A Plea for Business Archival Records

Article excerpt

Important aspects of financial, economic, and social history depend on the availability of archival source material. The archives department at most libraries has vast holdings of old manuscripts composed by writers both famous and not-sofamous. Also, political papers are widely available because almost every former Congressman has donated complete files to libraries for the benefit of future historians. These political papers usually include every document with which the politician ever came in contact. For some reason, political figures believe that the documentation of American history would be inadequate without their notes to the milkman.

Unlike political records and writers' manuscripts, business records are not nearly so common, nor so widely appreciated. In fact, the shortage of business archival records presents a hardship for many professors and college students who would like to do business-history research. Three main reasons account for the lack of business records in library archives. First, business executives are not aware that their records are of academic importance. Whereas politicians sometimes overestimate the value of their papers, business managers tend to err in the other direction by underrating their documents. The second reason for the scarcity of historic business papers is that business managers may fear that competitors will obtain trade secrets if records are made available in a public library. This objection usually can be overcome by not placing the most recent records in the archives. After all, how much damage could a competitor cause with data applicable to 1945 and earlier? The third reason that business records are scarce in archival collections is that archivists often have been indifferent toward, and unappreciative of, commercial documents. Traditionally, archivists have been librarians with no business background. Consequently, they do not understand the importance of old journals, ledgers, canceled checks, financial statements, trial balances, and other forms of business correspondence.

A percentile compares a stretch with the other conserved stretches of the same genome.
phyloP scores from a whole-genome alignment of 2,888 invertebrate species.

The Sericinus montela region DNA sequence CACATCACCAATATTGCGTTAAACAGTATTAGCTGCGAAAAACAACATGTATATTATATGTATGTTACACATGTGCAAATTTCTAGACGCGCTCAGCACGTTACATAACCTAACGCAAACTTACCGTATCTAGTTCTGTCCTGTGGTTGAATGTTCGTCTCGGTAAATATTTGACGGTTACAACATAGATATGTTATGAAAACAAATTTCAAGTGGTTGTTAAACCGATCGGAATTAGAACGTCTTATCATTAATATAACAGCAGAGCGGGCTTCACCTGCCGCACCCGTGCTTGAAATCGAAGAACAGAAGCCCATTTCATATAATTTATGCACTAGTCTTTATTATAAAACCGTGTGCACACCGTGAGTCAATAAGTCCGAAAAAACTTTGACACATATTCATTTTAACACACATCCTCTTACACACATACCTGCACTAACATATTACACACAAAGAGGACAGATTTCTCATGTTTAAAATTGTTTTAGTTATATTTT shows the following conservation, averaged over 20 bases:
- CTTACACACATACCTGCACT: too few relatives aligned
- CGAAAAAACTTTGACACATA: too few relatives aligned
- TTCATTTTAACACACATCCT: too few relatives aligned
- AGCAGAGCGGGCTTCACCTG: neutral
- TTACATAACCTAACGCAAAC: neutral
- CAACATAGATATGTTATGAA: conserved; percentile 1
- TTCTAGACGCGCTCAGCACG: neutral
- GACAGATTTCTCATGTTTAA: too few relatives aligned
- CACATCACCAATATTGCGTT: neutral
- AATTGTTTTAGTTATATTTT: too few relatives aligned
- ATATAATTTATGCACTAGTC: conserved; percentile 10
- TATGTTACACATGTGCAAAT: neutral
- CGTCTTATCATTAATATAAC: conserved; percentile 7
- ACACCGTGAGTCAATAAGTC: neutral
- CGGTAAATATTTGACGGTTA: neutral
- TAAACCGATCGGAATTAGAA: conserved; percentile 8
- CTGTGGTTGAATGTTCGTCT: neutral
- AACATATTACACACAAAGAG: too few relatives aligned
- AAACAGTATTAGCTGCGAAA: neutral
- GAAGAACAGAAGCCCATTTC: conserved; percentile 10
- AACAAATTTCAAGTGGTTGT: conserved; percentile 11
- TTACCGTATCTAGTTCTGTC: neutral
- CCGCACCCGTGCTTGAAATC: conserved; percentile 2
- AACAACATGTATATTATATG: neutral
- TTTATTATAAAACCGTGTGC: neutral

The purpose of this column is to combat the first two reasons: that is, to convince business owners and managers that their records are academically important and should be donated to library archives. Indifference of librarians can only be overcome by future use of those business documents that are made available.

IMPORTANCE OF OLD BUSINESS RECORDS

Perhaps the easiest way of explaining why old business records are important is to quote Cicero: "If no use is made of the labors of past ages, the world must remain always in the infancy of knowledge." In other words, business history should be studied to avoid repeating mistakes in the future.

Accounting and business management techniques are products of their environment. Consequently, a study of past accounting, marketing, and management practices, and the environment in which they thrived, leads to a better understanding of the present and to development of new ideas for the future. The importance of a knowledge of the past cannot be overemphasized. Research in the area of business history has often been inadequate. As a result, there have been many "rediscoveries." This means that many modem attempts at innovative business management are repeats of methods tried, and abandoned, in the nineteenth century. Therefore, one of the overall objectives of business history research is to "rediscover" a few things before too much effort is spent by others in "discovering" them for the first time. The shortage of archival records, however, hinders research of early business practices.

More than business history is involved. The study of social history, too, can be improved with the wider availability of business archival records. For example, the institution of slavery might be better understood if so many plantation records had not been destroyed during the Civil War. …